The concept of product placement is hardly new. One of the first known instances of obvious product placement actually dates back more than a century. In the 1919 documentary film The Greatest Movie Ever Sold, which was ironically about product placement, a Red Crown Gasoline logo is clearly displayed. Since that time, products have purposely found subtle and not-so-subtle spots in several major motion pictures and in countless television shows. This list includes video games as well, although this isn’t such a new concept either.
The first known example of product placement in a video game dates back to the later days of disco and bell bottoms in 1978. This is when a game called Adventureland featured an ad for the follow-up game from the same manufacturer called Pirate Adventure. Product placement in video games continued into the subsequent decades, too, and on into the 21st century. What’s fairly new as far as such trends go is the rapid rise of product placement in many of today’s popular video games and some of the tactics used to present products or ads. Here’s what you need to know about the strategic placement of products and familiar brands in video games – and why it’s not necessarily a bad thing for gamers and advertisers.
Video Game Product Placement Can Be Poorly Executed
As with anything else in the marketing and advertising world, product placement in video games can be poorly executed. Typically, the placement of products in a video game isn’t done well if a featured product contributes to or results in:
• Jarring the player away from the narrative of the game
• A completely out of place presentation of a product
• Lingering distraction that has the potential to harm the brand and/or the video game maker
Video Game Product Placement Can Be Done Well, Too
On the reverse side of things, products can be placed in video games in a way that’s not disruptive at all. Seamless integration with product placement that’s done right results in:
• No disruptions to the gaming experience
• A natural feel with how the featured product is presented
• No adverse reactions that harm the brand behind the product or the manufacturer of the video game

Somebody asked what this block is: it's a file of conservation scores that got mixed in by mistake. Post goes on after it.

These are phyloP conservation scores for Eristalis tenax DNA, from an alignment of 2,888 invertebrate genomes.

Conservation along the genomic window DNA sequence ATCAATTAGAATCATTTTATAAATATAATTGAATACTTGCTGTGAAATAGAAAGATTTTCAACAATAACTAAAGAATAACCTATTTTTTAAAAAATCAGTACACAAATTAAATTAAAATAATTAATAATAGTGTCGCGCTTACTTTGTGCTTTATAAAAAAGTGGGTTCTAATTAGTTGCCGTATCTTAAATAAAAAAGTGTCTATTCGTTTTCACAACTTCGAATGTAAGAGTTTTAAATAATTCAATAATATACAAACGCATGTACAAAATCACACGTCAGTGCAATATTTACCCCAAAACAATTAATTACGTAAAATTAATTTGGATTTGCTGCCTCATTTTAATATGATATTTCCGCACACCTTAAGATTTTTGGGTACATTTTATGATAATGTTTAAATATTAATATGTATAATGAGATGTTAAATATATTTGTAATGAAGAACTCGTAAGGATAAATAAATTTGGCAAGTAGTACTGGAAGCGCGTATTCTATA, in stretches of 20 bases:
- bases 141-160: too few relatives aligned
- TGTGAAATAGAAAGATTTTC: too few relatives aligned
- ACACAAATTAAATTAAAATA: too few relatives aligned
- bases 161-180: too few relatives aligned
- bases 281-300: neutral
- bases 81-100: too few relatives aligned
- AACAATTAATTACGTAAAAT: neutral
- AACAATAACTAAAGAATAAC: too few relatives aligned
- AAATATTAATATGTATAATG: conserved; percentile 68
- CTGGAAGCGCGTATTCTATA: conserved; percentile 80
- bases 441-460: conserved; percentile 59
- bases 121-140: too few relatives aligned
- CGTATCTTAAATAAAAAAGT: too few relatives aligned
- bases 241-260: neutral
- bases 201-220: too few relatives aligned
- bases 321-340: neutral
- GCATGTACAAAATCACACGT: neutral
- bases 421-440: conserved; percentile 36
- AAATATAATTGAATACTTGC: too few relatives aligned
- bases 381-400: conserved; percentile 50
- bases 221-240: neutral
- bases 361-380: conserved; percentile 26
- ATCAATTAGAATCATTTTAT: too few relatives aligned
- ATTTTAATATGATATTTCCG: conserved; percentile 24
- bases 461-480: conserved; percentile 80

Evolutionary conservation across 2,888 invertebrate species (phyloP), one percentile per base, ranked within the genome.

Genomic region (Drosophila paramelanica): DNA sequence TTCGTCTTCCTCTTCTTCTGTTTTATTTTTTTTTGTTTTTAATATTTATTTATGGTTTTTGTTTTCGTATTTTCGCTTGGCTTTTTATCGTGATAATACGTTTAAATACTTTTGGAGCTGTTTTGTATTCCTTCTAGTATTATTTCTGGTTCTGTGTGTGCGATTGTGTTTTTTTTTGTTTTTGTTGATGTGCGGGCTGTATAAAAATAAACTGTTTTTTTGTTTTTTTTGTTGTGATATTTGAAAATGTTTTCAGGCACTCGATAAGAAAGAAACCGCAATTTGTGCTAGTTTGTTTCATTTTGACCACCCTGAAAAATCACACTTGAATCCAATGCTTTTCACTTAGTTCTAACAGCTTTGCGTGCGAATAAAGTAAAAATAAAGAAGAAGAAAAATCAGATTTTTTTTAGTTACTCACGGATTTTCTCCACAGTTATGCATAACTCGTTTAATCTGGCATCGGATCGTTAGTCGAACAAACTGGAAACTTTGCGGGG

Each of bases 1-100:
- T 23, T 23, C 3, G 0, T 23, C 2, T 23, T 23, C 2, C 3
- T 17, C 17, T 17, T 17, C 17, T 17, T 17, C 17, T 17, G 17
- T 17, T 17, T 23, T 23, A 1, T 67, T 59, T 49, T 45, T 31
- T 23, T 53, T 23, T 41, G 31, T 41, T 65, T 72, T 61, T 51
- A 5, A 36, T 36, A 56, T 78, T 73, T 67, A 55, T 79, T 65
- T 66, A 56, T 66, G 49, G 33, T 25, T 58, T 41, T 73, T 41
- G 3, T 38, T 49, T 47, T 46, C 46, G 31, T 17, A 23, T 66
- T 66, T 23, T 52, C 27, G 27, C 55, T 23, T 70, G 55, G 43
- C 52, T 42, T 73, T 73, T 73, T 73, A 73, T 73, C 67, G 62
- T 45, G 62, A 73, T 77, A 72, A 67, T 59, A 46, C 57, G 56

Benefits for Advertisers and Developers
Product placement in video games has the potential to be a win-win situation for advertisers and developers. For advertisers, it’s a way to effectively reach younger consumers with a natural aversion to ads. In fact, Global media platform The Drum reports just over 30 percent of Gen Zers say they watch TV with some degree of regularity. Even among millennials, just over half of the people within this age group have a satellite internet or cable internet subscription. However, according to gamingonphone.com, around 80 percent of Gen Zers are gamers, and approximately 70 percent of the total millennial population plays video games on a fairly regular basis.
Gen Zers, in particular, are especially ad-phobic. Around 80 percent of people within this age range are in the habit of skipping ads whenever it’s possible to do so. So, naturally, advertisers see a lot of potential in product placement in something highly coveted consumers as far as age range goes regularly use as a source of entertainment – video games.
For video game developers, product placement represents an added source of revenue. This can be especially beneficial for smaller developers or ones operating with somewhat limited budgets. Even for larger developers or manufacturers like Electronic Arts (EA), Epic Games, and Nintendo can benefit by increasing profit margins through partnerships with advertisers.
How Products Can Be Placed in Video Games
There are some common ways advertisers and brands like Charter Spectrum have approached product placement in video games over the years. Some of these options have since fallen out of fashion. Still, the main types of video game product placement are still worth briefly reviewing to provide a better idea of why this trend is bigger than ever today and how it has evolved.